HUNGARY

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Hungary is a country at the heart of Europe, but it is certainly different too in so many ways! It has a wealth of culture and history, complemented by a language so completely different from its neighbours that almost no shared words exist! It can be said that ours is a land of great contrasts.

While not large in terms of population (it has only 10 million inhabitants) Hungary has a wealth of culture and history, complemented by a language so completely different from its neighbours that almost no shared words exist! It can be said that ours is a land of great contrasts:

Hungary is landlocked like its neighbours Austria, Slovakia and Serbia though it still deserves the nickname “land of waters”, as it holds the largest lake in Europe (Lake Balaton) and is crossed by mighty rivers which divide and define its regions. Even its capital city is split by the Danube River, with Buda on the Western side and Pest on the Eastern bank. As well as water to cool off in, Hungary can be the perfect place to keep warm, as it is located over a very active geo-thermic area and has over a thousand thermal water springs and the second largest thermal Lake in the world for bathing (Lake Hévíz). “Taking the waters” for relaxation or as clinical treatments, is an important part of the Hungarian culture.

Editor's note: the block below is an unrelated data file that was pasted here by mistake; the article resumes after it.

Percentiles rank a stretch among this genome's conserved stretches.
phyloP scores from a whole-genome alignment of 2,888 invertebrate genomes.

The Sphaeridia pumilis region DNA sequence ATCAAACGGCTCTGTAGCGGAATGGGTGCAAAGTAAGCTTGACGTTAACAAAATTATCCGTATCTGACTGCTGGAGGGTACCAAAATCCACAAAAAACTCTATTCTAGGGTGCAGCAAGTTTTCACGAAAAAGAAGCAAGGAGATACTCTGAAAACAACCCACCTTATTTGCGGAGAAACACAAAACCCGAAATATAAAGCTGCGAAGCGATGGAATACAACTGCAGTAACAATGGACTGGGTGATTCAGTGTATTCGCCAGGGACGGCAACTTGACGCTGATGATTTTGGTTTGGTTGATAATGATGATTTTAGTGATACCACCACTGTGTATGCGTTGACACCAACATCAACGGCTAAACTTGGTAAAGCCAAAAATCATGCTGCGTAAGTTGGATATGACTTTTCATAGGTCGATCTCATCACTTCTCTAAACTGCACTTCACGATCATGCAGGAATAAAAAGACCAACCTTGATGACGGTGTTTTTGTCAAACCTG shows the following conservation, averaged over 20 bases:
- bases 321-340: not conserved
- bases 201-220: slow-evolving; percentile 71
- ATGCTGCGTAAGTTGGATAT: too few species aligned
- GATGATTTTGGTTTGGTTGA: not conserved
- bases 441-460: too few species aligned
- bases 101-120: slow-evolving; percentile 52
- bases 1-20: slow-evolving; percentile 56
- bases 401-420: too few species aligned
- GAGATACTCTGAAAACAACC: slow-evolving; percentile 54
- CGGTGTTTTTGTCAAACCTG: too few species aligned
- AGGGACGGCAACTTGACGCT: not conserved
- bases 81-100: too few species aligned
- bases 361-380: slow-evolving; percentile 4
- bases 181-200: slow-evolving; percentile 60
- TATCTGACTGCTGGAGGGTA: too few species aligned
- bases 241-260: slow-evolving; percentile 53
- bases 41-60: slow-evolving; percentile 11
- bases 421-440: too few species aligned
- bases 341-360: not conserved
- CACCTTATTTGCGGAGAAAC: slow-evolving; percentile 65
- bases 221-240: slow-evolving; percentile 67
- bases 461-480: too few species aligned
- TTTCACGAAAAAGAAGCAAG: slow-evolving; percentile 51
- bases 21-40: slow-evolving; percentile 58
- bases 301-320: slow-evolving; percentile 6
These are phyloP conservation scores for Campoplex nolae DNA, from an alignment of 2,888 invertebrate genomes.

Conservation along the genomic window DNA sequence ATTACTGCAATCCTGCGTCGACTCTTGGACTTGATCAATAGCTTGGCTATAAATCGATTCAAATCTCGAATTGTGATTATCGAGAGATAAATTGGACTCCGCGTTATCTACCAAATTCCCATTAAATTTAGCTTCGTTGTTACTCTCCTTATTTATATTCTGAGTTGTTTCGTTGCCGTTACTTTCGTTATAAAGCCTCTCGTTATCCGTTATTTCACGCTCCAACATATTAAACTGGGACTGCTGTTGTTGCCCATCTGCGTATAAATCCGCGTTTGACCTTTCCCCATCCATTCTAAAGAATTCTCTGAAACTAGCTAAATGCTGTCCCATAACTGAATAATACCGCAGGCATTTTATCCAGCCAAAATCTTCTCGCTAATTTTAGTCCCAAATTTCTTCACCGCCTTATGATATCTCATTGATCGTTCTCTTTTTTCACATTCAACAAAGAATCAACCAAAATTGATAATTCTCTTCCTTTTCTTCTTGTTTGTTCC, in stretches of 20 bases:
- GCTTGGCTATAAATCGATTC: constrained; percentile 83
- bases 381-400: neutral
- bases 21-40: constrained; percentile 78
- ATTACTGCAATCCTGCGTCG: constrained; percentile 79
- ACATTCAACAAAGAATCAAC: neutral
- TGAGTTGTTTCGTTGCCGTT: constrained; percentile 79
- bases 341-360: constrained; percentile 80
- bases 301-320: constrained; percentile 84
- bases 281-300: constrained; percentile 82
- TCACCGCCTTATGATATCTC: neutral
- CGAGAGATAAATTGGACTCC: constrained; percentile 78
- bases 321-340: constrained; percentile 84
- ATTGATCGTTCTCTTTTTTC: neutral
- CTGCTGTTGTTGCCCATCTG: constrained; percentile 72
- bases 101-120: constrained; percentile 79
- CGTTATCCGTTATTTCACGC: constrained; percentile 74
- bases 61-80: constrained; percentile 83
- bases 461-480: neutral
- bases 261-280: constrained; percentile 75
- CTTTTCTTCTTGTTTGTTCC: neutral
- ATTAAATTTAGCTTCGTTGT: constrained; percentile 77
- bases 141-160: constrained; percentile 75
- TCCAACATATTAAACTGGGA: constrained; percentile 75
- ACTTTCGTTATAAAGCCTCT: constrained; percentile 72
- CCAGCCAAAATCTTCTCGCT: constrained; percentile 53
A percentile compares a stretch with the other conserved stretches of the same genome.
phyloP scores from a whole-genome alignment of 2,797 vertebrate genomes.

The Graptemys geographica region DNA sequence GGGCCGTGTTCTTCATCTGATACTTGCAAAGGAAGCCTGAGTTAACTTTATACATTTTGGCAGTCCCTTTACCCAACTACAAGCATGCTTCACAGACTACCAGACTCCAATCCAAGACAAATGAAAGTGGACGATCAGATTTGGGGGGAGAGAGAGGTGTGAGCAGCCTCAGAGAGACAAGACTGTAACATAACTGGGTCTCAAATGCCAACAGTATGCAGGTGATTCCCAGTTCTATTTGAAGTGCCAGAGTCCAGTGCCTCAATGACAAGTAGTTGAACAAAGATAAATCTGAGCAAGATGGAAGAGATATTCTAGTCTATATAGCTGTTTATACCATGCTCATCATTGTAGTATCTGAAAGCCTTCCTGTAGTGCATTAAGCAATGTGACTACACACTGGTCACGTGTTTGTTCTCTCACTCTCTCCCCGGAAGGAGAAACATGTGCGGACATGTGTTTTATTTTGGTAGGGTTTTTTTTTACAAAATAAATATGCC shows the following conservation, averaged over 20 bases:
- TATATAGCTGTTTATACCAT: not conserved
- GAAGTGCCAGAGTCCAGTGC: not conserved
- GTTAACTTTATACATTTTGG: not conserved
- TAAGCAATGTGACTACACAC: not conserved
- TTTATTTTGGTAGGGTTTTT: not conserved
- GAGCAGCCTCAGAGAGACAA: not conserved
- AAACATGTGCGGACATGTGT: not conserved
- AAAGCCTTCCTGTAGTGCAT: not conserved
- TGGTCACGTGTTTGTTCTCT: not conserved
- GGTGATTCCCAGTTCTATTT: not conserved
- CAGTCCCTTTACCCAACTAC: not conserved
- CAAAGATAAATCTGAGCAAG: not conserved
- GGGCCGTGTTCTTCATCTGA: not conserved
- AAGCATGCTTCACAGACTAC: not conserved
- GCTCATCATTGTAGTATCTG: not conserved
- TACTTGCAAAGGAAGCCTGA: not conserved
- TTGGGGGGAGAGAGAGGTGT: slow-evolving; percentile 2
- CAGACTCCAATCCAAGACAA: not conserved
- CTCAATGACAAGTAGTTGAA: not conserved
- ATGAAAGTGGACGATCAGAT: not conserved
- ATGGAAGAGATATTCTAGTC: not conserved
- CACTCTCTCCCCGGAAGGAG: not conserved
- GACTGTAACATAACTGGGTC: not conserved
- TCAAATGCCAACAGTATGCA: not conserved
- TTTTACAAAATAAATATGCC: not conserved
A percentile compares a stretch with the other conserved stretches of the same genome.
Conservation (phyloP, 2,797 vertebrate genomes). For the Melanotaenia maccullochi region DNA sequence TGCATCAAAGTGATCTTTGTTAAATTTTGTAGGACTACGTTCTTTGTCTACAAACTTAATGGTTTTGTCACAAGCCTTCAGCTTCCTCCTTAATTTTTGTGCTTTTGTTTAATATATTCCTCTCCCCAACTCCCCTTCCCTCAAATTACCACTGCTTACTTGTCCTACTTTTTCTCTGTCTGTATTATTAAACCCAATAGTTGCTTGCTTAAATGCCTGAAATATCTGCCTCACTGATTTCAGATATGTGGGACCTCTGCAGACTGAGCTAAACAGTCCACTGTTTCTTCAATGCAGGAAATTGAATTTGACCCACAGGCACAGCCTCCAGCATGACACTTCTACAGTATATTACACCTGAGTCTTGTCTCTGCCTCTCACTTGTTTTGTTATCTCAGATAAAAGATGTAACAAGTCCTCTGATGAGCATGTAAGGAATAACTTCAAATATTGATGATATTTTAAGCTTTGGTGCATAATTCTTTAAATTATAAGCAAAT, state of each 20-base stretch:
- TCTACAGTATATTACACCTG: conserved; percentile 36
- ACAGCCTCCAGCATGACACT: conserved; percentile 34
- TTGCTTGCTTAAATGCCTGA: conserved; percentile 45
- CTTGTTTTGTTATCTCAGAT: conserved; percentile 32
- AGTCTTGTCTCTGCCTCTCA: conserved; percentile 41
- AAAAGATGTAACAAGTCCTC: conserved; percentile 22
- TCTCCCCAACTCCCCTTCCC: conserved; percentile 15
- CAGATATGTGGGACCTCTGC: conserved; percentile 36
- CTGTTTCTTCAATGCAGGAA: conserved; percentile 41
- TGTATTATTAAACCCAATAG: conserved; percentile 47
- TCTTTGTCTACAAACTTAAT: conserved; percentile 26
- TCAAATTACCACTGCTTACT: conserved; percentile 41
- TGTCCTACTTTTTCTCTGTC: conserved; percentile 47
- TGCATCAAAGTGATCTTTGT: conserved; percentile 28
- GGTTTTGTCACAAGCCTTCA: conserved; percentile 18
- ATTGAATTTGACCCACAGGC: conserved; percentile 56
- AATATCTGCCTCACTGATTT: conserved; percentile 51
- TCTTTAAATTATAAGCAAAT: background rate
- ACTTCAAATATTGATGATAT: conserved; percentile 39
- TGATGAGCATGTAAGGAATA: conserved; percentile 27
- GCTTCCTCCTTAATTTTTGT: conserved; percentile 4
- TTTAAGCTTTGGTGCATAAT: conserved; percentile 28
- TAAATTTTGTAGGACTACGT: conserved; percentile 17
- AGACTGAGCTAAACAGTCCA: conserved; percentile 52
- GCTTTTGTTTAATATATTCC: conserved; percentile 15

The Hungarian  higher education is split to a system of colleges and universities, where colleges are directly affiliated with a university and operate as college faculties of the university. Universities generally award both college and university level courses. In the old system, college level training lasts three to four years, where as a university degree takes at least four years to complete and at most 5 years with the exception of the six year long medical program. Further, university studies were split in three stages roughly corresponding to the bachelor, master and PhD courses but with longer study periods.

Starting in 2005 and 2006, Hungarian institutions of higher education have started the transformation toward the regulations of the Bologna system. In the new system, both colleges and universities may launch bachelor, master and PhD programs provided that the necessary requirements are fulfilled. This also means that all awarded degrees are equivalent and transferable throughout the EU and many other countries.

As in other countries, some qualifications will not be available at bachelor level, but instead start with the award of a master degree. Examples of such qualifications are: medical studies, veterinary science, pharmaceutical studies and architecture to name a few.

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